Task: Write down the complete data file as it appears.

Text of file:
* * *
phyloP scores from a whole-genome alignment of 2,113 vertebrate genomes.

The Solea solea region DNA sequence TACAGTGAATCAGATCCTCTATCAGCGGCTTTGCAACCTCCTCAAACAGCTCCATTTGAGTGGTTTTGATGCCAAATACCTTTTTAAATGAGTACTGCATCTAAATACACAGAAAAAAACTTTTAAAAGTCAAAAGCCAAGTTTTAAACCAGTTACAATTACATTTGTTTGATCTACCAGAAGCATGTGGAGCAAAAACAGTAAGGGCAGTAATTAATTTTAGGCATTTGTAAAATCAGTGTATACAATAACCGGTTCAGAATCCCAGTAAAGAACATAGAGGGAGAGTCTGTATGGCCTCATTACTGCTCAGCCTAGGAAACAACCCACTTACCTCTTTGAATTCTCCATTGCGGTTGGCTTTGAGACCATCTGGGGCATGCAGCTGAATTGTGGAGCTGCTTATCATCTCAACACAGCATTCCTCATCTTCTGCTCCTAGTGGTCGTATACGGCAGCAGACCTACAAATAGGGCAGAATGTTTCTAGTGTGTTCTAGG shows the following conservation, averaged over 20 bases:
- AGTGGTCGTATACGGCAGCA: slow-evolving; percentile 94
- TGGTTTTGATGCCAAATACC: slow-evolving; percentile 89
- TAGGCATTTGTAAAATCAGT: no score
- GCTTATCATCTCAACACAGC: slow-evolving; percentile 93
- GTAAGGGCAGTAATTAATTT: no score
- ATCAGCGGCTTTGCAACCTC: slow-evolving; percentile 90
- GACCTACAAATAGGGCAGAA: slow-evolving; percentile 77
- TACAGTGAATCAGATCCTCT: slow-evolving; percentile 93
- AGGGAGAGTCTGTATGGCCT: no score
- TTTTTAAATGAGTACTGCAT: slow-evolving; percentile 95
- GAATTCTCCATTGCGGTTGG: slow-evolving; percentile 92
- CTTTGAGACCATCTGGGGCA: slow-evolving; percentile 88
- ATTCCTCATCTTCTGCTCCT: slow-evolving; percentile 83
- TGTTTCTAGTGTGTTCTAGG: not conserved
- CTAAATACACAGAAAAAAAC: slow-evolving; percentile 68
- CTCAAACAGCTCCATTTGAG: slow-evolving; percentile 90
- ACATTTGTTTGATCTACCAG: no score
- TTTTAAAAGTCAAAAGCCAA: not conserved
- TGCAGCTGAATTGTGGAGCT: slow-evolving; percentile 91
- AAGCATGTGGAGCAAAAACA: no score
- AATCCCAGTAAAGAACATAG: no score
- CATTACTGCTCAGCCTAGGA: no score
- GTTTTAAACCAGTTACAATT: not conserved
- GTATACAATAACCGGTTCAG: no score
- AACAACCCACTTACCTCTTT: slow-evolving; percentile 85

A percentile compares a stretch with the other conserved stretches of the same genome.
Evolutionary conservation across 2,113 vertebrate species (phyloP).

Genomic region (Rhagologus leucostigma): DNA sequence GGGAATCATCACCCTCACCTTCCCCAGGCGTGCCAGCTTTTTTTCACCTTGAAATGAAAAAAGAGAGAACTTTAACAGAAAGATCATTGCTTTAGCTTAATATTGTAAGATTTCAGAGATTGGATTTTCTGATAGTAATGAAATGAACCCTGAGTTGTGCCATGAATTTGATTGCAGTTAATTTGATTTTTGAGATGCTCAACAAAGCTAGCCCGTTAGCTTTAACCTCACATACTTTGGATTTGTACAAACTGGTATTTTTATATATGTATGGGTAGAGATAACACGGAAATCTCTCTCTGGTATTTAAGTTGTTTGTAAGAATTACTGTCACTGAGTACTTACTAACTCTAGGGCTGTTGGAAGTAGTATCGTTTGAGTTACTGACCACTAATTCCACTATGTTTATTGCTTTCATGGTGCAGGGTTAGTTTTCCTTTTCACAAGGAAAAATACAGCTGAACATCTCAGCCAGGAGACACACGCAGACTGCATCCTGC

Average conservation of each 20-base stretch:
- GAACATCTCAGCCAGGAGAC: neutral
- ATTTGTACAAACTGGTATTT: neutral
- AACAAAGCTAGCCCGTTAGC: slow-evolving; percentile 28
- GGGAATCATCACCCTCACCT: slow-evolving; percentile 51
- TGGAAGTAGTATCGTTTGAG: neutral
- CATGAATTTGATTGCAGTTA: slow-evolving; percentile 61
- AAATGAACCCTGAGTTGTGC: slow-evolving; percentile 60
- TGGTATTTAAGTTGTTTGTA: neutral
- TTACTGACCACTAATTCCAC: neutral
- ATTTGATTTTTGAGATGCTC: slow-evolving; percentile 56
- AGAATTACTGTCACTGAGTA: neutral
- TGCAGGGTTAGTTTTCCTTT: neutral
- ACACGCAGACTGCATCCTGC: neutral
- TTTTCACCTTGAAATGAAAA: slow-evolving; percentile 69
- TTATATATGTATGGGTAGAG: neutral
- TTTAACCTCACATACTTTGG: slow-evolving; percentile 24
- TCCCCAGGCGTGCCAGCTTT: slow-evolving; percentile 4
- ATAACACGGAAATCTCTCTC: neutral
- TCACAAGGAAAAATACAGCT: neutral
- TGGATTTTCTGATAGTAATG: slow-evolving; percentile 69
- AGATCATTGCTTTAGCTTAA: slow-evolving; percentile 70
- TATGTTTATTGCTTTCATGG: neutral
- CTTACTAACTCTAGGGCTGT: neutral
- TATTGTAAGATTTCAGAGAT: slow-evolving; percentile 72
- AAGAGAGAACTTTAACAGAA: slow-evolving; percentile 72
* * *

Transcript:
phyloP scores from a whole-genome alignment of 2,113 vertebrate genomes.

The Solea solea region DNA sequence TACAGTGAATCAGATCCTCTATCAGCGGCTTTGCAACCTCCTCAAACAGCTCCATTTGAGTGGTTTTGATGCCAAATACCTTTTTAAATGAGTACTGCATCTAAATACACAGAAAAAAACTTTTAAAAGTCAAAAGCCAAGTTTTAAACCAGTTACAATTACATTTGTTTGATCTACCAGAAGCATGTGGAGCAAAAACAGTAAGGGCAGTAATTAATTTTAGGCATTTGTAAAATCAGTGTATACAATAACCGGTTCAGAATCCCAGTAAAGAACATAGAGGGAGAGTCTGTATGGCCTCATTACTGCTCAGCCTAGGAAACAACCCACTTACCTCTTTGAATTCTCCATTGCGGTTGGCTTTGAGACCATCTGGGGCATGCAGCTGAATTGTGGAGCTGCTTATCATCTCAACACAGCATTCCTCATCTTCTGCTCCTAGTGGTCGTATACGGCAGCAGACCTACAAATAGGGCAGAATGTTTCTAGTGTGTTCTAGG shows the following conservation, averaged over 20 bases:
- AGTGGTCGTATACGGCAGCA: slow-evolving; percentile 94
- TGGTTTTGATGCCAAATACC: slow-evolving; percentile 89
- TAGGCATTTGTAAAATCAGT: no score
- GCTTATCATCTCAACACAGC: slow-evolving; percentile 93
- GTAAGGGCAGTAATTAATTT: no score
- ATCAGCGGCTTTGCAACCTC: slow-evolving; percentile 90
- GACCTACAAATAGGGCAGAA: slow-evolving; percentile 77
- TACAGTGAATCAGATCCTCT: slow-evolving; percentile 93
- AGGGAGAGTCTGTATGGCCT: no score
- TTTTTAAATGAGTACTGCAT: slow-evolving; percentile 95
- GAATTCTCCATTGCGGTTGG: slow-evolving; percentile 92
- CTTTGAGACCATCTGGGGCA: slow-evolving; percentile 88
- ATTCCTCATCTTCTGCTCCT: slow-evolving; percentile 83
- TGTTTCTAGTGTGTTCTAGG: not conserved
- CTAAATACACAGAAAAAAAC: slow-evolving; percentile 68
- CTCAAACAGCTCCATTTGAG: slow-evolving; percentile 90
- ACATTTGTTTGATCTACCAG: no score
- TTTTAAAAGTCAAAAGCCAA: not conserved
- TGCAGCTGAATTGTGGAGCT: slow-evolving; percentile 91
- AAGCATGTGGAGCAAAAACA: no score
- AATCCCAGTAAAGAACATAG: no score
- CATTACTGCTCAGCCTAGGA: no score
- GTTTTAAACCAGTTACAATT: not conserved
- GTATACAATAACCGGTTCAG: no score
- AACAACCCACTTACCTCTTT: slow-evolving; percentile 85

A percentile compares a stretch with the other conserved stretches of the same genome.
Evolutionary conservation across 2,113 vertebrate species (phyloP).

Genomic region (Rhagologus leucostigma): DNA sequence GGGAATCATCACCCTCACCTTCCCCAGGCGTGCCAGCTTTTTTTCACCTTGAAATGAAAAAAGAGAGAACTTTAACAGAAAGATCATTGCTTTAGCTTAATATTGTAAGATTTCAGAGATTGGATTTTCTGATAGTAATGAAATGAACCCTGAGTTGTGCCATGAATTTGATTGCAGTTAATTTGATTTTTGAGATGCTCAACAAAGCTAGCCCGTTAGCTTTAACCTCACATACTTTGGATTTGTACAAACTGGTATTTTTATATATGTATGGGTAGAGATAACACGGAAATCTCTCTCTGGTATTTAAGTTGTTTGTAAGAATTACTGTCACTGAGTACTTACTAACTCTAGGGCTGTTGGAAGTAGTATCGTTTGAGTTACTGACCACTAATTCCACTATGTTTATTGCTTTCATGGTGCAGGGTTAGTTTTCCTTTTCACAAGGAAAAATACAGCTGAACATCTCAGCCAGGAGACACACGCAGACTGCATCCTGC

Average conservation of each 20-base stretch:
- GAACATCTCAGCCAGGAGAC: neutral
- ATTTGTACAAACTGGTATTT: neutral
- AACAAAGCTAGCCCGTTAGC: slow-evolving; percentile 28
- GGGAATCATCACCCTCACCT: slow-evolving; percentile 51
- TGGAAGTAGTATCGTTTGAG: neutral
- CATGAATTTGATTGCAGTTA: slow-evolving; percentile 61
- AAATGAACCCTGAGTTGTGC: slow-evolving; percentile 60
- TGGTATTTAAGTTGTTTGTA: neutral
- TTACTGACCACTAATTCCAC: neutral
- ATTTGATTTTTGAGATGCTC: slow-evolving; percentile 56
- AGAATTACTGTCACTGAGTA: neutral
- TGCAGGGTTAGTTTTCCTTT: neutral
- ACACGCAGACTGCATCCTGC: neutral
- TTTTCACCTTGAAATGAAAA: slow-evolving; percentile 69
- TTATATATGTATGGGTAGAG: neutral
- TTTAACCTCACATACTTTGG: slow-evolving; percentile 24
- TCCCCAGGCGTGCCAGCTTT: slow-evolving; percentile 4
- ATAACACGGAAATCTCTCTC: neutral
- TCACAAGGAAAAATACAGCT: neutral
- TGGATTTTCTGATAGTAATG: slow-evolving; percentile 69
- AGATCATTGCTTTAGCTTAA: slow-evolving; percentile 70
- TATGTTTATTGCTTTCATGG: neutral
- CTTACTAACTCTAGGGCTGT: neutral
- TATTGTAAGATTTCAGAGAT: slow-evolving; percentile 72
- AAGAGAGAACTTTAACAGAA: slow-evolving; percentile 72